Béatrice Priego-Valverde


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“Cheese!”: a Corpus of Face-to-face French Interactions. A Case Study for Analyzing Smiling and Conversational Humor
Béatrice Priego-Valverde | Brigitte Bigi | Mary Amoyal
Proceedings of the 12th Language Resources and Evaluation Conference

Cheese! is a conversational corpus. It consists of 11 French face-to-face conversations lasting around 15 minutes each. Cheese! is a duplication of an American corpus (ref) in order to conduct a cross-cultural comparison of participants’ smiling behavior in humorous and non-humorous sequences in American English and French conversations. In this article, the methodology used to collect and enrich the corpus is presented: experimental protocol, technical choices, transcription, semi-automatic annotations, manual annotations of smiling and humor. An exploratory study investigating the links between smile and humor is then proposed. Based on the analysis of two interactions, two questions are asked: (1) Does smile frame humor? (2) Does smile has an impact on its success or failure? If the experimental design of Cheese! has been elaborated to study specifically smiles and humor in conversations, the high quality of the dataset obtained, and the methodology used are also replicable and can be applied to analyze many other conversational activities and other multimodal modalities.

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PACO: a Corpus to Analyze the Impact of Common Ground in Spontaneous Face-to-Face Interaction
Mary Amoyal | Béatrice Priego-Valverde | Stephane Rauzy
Proceedings of the 12th Language Resources and Evaluation Conference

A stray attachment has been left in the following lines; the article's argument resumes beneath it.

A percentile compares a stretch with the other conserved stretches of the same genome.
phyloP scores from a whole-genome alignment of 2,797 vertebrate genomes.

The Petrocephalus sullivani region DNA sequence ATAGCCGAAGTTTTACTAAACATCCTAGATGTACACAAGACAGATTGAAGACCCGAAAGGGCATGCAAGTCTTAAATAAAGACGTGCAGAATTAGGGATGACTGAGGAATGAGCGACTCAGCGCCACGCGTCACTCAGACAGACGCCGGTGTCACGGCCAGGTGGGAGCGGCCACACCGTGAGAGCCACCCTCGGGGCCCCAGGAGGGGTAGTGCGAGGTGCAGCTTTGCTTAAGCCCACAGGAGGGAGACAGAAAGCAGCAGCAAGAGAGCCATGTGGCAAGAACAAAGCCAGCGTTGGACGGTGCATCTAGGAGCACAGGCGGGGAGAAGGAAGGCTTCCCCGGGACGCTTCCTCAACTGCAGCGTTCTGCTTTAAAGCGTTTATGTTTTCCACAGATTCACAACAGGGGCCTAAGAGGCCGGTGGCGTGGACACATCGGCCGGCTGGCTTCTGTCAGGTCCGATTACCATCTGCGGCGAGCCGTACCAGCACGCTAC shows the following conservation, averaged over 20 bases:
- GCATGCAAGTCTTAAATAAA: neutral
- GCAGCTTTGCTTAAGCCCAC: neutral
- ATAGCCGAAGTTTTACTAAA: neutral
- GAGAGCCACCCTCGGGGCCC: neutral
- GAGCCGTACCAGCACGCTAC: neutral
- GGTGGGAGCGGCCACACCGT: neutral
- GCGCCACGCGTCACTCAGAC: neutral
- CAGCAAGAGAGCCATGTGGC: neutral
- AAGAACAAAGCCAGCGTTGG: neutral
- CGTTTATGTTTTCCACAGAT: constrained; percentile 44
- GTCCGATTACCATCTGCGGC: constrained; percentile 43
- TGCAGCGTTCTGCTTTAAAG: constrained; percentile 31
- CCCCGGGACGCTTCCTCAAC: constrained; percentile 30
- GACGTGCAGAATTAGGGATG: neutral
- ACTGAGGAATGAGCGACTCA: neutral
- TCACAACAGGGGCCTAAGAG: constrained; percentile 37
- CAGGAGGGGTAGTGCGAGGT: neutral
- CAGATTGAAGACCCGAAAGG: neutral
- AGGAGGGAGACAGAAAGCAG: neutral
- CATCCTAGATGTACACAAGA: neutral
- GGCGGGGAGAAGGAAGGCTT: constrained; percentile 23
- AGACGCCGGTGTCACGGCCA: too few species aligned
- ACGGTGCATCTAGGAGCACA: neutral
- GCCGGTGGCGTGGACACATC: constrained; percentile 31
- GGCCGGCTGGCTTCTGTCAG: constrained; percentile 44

PAC0 is a French audio-video conversational corpus made of 15 face-to-face dyadic interactions, lasting around 20 min each. This compared corpus has been created in order to explore the impact of the lack of personal common ground (Clark, 1996) on participants collaboration during conversation and specifically on their smile during topic transitions. We have constituted this conversational corpus " PACO” by replicating the experimental protocol of “Cheese!” (Priego-valverde & al.,2018). The only difference that distinguishes these two corpora is the degree of CG of the interlocutors: in Cheese! interlocutors are friends, while in PACO they do not know each other. This experimental protocol allows to analyze how the participants are getting acquainted. This study brings two main contributions. First, the PACO conversational corpus enables to compare the impact of the interlocutors’ common ground. Second, the semi-automatic smile annotation protocol allows to obtain reliable and reproducible smile annotations while reducing the annotation time by a factor 10. Keywords : Common ground, spontaneous interaction, smile, automatic detection.


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The OTIM Formal Annotation Model: A Preliminary Step before Annotation Scheme
Philippe Blache | Roxane Bertrand | Mathilde Guardiola | Marie-Laure Guénot | Christine Meunier | Irina Nesterenko | Berthille Pallaud | Laurent Prévot | Béatrice Priego-Valverde | Stéphane Rauzy
Proceedings of the Seventh International Conference on Language Resources and Evaluation (LREC'10)

Large annotation projects, typically those addressing the question of multimodal annotation in which many different kinds of information have to be encoded, have to elaborate precise and high level annotation schemes. Doing this requires first to define the structure of the information: the different objects and their organization. This stage has to be as much independent as possible from the coding language constraints. This is the reason why we propose a preliminary formal annotation model, represented with typed feature structures. This representation requires a precise definition of the different objects, their properties (or features) and their relations, represented in terms of type hierarchies. This approach has been used to specify the annotation scheme of a large multimodal annotation project (OTIM) and experimented in the annotation of a multimodal corpus (CID, Corpus of Interactional Data). This project aims at collecting, annotating and exploiting a dialogue video corpus in a multimodal perspective (including speech and gesture modalities). The corpus itself, is made of 8 hours of dialogues, fully transcribed and richly annotated (phonetics, syntax, pragmatics, gestures, etc.).